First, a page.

Blog: A Minimum Income Guarantee would ensure disabled people like me can take part in society, Amanda Foster

 Amanda Foster, Community Activist with Poverty Alliance, argues that by introducing a Minimum Income Guarantee, the Scottish Government could ensure that disabled people like her have what they need to live full and dignified lives. 

This article was originally published in The Herald.

In our society, we all believe that everyone should be able to live a decent, dignified life. But few people realise that the way we have designed our social security system means that disabled people like me are very likely to live in poverty.

There are urgent changes the UK Government needs to make to fix social security, but the Scottish Government also has huge opportunities it can seize to create a truly just and compassionate society.

Today marks day two of Challenge Poverty Week and the theme is social security.

Having been blind since birth, at the age of four I was sent to a specialist boarding school 100 miles away from my parents because none of the local schools said they could teach me. The early trauma of being away from my parents was indicative of other barriers society would throw at me as a disabled person. As an adult I tried to find work but it was impossible. Since then social security payments have allowed me to tread water.

But the value of social security has fallen over the last decade so it’s barely enough to make ends meet. I have friends who’ve fallen behind on household bills just to put food on the table. I’ve often found it hard to afford healthy fresh food myself.

Being disabled comes with additional costs. I rely on assistive technology to use a microwave, a phone and a computer. When I’ve had to go without that in the past because I couldn’t afford it, I found it really hard to find support, contact people or take part in social activities. It really affected my confidence to get involved in things.

After a long time of very difficult saving I was able to buy the assistive technology I need to lead what anyone would call a decent life, where I can take part in society and communicate with people.

Having technology that means I can send emails, use the internet and make calls really allowed me to live a full life. It even allowed me to meet my husband, Richard, through an online forum for fans of the The Archers. It’s terrible to think I would have missed out on meeting him without assistive technology. This technology is essential for visually impaired people, but they need financial support to be able to afford it.

Like our NHS, we created our social security system so it would be there for us all in our times of need. And yet, it simply isn’t providing people with enough money to live a decent life.

The UK Government can put this right by increasing the value of payments people receive, by ending the five-week wait for first payments and scrapping the harmful Benefit Cap, two child limit and punitive sanctions regime. But the Scottish Government also has powers it can use. Over the next few years, Disability Assistance will be devolved to Scotland. The Scottish Government has already committed to rectifying some of the mistakes in the UK system, for example, reforming the way assessments are carried out. But it should go further and commit to creating a system that allows disabled people to fully realise their rights. It should also commit to providing enough income for people to live with dignity. And this shouldn’t only apply to disabled people. I would like to see the Scottish Government commit to a Minimum Income Guarantee to ensure no one is plunged into poverty. This is slightly different from Universal Basic Income in that it would only be available for people’s whose income was below a certain level, but by restricting it to those who need it the value of payments could be increased so people genuinely have enough to live.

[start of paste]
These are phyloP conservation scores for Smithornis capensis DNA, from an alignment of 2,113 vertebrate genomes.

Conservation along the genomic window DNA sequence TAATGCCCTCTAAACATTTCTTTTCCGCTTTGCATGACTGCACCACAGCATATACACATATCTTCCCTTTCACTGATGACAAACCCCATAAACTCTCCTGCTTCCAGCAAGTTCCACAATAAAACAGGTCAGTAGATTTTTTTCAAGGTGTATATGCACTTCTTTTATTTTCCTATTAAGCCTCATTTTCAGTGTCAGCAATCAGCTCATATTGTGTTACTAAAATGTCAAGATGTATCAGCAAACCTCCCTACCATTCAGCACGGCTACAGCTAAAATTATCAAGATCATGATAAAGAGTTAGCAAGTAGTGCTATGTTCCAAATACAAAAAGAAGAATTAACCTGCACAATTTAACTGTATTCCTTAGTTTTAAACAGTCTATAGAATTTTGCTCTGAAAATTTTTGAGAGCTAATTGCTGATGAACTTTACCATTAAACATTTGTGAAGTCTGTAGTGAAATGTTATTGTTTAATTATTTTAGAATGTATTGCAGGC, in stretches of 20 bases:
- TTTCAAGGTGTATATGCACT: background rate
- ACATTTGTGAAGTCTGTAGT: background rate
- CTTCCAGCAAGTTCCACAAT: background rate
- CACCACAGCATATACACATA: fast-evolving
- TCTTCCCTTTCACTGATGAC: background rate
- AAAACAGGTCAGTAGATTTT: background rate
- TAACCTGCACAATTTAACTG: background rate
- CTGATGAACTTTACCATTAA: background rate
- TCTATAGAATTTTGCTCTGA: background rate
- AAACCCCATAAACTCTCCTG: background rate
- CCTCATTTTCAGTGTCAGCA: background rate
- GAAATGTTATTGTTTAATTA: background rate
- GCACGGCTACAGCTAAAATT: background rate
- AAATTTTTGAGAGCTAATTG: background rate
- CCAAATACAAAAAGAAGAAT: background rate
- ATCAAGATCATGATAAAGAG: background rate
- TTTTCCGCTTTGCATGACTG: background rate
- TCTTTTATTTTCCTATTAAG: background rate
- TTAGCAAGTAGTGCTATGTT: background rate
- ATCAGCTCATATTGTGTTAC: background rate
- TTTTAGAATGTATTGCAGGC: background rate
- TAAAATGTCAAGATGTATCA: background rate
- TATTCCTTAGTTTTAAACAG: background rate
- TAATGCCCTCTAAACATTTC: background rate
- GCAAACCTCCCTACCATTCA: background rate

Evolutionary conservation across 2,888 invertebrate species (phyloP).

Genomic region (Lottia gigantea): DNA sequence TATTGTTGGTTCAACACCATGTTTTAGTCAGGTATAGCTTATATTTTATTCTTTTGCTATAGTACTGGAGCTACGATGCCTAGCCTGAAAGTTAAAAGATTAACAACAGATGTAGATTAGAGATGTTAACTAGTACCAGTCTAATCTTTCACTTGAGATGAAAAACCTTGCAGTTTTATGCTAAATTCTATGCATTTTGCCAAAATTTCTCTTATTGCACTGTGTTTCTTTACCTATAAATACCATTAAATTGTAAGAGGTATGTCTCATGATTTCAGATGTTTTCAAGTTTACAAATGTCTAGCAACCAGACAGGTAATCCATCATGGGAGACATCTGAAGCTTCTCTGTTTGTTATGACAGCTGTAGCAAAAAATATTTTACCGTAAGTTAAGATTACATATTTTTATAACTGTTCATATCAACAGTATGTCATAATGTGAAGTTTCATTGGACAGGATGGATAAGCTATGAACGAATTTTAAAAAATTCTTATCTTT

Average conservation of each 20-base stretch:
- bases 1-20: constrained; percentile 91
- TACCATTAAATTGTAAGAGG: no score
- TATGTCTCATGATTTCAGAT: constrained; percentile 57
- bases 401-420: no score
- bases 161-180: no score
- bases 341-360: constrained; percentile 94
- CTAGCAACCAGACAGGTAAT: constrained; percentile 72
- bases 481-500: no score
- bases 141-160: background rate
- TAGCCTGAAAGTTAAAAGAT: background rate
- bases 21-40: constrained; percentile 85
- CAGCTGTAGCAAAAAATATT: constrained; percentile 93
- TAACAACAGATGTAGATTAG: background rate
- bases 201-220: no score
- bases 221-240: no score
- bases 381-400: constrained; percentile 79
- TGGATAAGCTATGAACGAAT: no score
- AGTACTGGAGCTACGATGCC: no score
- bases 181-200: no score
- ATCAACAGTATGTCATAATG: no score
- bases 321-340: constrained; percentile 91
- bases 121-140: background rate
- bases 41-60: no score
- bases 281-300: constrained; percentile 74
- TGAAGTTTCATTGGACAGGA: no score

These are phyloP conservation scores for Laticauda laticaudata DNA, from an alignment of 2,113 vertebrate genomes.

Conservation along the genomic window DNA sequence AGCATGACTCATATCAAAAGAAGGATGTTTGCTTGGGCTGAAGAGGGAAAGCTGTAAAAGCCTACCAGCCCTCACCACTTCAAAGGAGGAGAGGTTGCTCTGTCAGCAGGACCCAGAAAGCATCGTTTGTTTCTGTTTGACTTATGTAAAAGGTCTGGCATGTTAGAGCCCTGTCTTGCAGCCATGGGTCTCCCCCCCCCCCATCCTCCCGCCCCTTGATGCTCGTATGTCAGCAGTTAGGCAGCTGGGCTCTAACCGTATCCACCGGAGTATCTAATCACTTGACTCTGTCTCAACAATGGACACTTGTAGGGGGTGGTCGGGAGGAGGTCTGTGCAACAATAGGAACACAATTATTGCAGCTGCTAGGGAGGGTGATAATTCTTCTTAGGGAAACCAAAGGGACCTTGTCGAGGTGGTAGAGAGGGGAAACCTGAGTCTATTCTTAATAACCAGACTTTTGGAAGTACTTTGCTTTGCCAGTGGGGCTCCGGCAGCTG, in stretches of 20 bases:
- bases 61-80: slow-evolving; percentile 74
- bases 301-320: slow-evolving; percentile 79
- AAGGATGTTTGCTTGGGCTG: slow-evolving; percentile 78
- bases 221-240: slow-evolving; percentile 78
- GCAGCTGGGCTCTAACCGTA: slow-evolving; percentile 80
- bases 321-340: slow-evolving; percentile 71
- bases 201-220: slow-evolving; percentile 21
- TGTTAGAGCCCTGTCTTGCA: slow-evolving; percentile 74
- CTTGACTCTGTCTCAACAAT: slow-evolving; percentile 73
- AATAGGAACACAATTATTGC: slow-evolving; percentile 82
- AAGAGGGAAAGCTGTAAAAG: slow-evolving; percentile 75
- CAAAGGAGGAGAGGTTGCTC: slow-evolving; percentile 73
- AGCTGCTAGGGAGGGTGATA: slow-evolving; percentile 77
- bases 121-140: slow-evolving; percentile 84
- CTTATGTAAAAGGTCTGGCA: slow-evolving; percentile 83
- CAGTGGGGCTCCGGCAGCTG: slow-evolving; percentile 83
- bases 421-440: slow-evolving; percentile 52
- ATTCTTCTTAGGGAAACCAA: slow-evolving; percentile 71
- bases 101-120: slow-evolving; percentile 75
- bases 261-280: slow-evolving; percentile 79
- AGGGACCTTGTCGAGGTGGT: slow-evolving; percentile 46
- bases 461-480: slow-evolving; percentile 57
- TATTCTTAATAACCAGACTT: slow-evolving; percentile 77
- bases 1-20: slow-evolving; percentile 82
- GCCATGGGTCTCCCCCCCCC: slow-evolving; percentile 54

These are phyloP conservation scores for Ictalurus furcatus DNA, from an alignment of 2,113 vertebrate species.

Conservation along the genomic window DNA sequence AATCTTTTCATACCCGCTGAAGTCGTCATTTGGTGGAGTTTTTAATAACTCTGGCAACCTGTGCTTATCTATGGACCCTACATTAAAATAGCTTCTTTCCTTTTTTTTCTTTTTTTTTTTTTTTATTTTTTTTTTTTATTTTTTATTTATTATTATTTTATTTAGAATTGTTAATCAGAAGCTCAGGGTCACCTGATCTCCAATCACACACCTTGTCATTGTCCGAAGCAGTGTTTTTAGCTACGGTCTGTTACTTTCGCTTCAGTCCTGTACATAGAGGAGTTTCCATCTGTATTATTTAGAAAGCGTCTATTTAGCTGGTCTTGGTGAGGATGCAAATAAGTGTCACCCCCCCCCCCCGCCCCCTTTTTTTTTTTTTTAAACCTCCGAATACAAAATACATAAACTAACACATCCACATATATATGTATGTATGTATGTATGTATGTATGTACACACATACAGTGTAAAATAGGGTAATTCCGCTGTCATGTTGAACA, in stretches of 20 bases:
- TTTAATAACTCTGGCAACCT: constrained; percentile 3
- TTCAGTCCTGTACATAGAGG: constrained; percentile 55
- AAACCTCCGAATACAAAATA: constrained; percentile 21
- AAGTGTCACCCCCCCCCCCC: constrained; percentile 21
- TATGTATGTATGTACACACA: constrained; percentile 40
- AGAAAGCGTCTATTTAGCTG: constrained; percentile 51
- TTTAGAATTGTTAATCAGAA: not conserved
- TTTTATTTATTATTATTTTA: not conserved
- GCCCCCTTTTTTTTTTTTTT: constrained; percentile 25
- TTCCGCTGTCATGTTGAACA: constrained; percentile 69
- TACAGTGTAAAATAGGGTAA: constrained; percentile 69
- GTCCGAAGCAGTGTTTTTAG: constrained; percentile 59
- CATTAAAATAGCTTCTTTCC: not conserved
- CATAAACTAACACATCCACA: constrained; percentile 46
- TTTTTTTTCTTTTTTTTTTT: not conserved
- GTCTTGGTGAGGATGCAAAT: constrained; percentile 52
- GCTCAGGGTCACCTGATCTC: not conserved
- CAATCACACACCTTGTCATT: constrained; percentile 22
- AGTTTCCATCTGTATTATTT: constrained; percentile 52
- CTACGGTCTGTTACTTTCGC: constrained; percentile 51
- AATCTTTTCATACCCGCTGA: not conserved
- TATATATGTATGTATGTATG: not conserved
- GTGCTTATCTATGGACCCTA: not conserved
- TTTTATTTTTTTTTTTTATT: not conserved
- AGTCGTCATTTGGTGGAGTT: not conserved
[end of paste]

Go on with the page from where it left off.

My income has improved since I married Richard two years ago, so for the first time in my life I am living without the burden of poverty. I can see so clearly the choice and freedom that comes from having just that little bit more money and I don’t want to stop fighting for what is right. My disabled friends who still live in poverty have particularly suffered during lockdown, which has made many aspects of life more challenging for disabled people, particularly those who have to worry about money. It’s stressful enough having to rely on the goodwill of others for everyday tasks like buying food without worrying about how you’ll pay for it.

In a just and compassionate society, we should all be able to live a dignified life. Disabled people are all different, we all need different support and our experience of work will be different. People living on low incomes are all different too. But there are a few things that everyone I meet who’s had similar experiences to me agrees on. We need to redesign our social security system so we all have enough to live on.

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